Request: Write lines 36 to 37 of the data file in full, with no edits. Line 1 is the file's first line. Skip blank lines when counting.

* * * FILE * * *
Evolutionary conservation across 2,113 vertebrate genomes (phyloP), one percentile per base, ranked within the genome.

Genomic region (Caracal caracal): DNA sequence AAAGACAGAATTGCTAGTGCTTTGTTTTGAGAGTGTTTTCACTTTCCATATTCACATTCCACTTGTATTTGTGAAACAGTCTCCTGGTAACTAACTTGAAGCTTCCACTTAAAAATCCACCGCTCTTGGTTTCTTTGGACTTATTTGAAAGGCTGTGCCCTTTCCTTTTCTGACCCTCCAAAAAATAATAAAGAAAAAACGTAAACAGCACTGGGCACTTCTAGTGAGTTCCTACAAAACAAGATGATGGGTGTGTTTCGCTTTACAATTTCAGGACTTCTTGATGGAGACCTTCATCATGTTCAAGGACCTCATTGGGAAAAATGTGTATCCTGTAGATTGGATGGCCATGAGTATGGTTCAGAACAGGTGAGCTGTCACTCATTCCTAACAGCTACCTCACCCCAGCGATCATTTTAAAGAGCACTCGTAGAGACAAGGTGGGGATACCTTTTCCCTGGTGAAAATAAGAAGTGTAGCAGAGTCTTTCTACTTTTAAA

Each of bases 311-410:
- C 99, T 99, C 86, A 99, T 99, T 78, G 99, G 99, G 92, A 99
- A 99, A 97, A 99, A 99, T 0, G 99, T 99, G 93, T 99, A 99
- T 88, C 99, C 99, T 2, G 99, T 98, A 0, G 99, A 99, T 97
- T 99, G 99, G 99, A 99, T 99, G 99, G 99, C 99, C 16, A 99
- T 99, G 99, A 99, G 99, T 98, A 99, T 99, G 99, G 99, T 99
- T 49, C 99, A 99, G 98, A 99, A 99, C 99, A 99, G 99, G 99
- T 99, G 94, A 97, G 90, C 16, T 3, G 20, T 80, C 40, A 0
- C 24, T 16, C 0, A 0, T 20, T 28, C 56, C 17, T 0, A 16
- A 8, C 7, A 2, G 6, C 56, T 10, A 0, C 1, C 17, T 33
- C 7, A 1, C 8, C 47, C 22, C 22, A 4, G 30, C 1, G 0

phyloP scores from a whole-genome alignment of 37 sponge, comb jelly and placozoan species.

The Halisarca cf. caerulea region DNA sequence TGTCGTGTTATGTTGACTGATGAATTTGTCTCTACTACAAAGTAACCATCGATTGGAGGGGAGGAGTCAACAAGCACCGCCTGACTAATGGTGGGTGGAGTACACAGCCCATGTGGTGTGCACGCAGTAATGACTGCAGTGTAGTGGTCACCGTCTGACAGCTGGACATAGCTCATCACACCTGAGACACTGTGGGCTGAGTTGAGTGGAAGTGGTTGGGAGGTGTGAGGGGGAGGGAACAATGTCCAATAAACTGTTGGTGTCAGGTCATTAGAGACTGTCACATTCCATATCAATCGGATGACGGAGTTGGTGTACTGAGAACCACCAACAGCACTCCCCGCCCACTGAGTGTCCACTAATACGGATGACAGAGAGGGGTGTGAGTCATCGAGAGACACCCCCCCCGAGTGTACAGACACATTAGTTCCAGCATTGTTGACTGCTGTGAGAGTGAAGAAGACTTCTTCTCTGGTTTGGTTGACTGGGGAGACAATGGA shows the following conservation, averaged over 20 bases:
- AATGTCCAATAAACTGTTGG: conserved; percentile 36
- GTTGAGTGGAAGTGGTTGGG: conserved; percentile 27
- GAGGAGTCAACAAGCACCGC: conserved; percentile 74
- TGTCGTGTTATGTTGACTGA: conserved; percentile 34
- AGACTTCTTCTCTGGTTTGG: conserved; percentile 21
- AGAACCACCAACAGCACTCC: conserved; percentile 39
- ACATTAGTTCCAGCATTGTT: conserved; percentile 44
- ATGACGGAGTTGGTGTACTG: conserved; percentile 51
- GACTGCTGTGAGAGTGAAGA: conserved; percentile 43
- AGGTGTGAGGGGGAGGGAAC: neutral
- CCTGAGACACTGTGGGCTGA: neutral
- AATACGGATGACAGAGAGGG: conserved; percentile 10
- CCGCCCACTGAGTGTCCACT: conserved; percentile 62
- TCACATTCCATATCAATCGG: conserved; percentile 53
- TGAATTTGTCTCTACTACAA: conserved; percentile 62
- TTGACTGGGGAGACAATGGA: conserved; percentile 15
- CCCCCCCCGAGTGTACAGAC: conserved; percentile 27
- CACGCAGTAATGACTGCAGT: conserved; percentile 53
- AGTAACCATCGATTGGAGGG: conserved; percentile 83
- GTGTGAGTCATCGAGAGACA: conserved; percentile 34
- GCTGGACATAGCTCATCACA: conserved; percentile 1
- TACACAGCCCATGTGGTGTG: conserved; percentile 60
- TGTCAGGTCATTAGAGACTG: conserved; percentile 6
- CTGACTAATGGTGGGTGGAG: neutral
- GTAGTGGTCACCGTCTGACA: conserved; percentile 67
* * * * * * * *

- GCTGGACATAGCTCATCACA: conserved; percentile 1
- TACACAGCCCATGTGGTGTG: conserved; percentile 60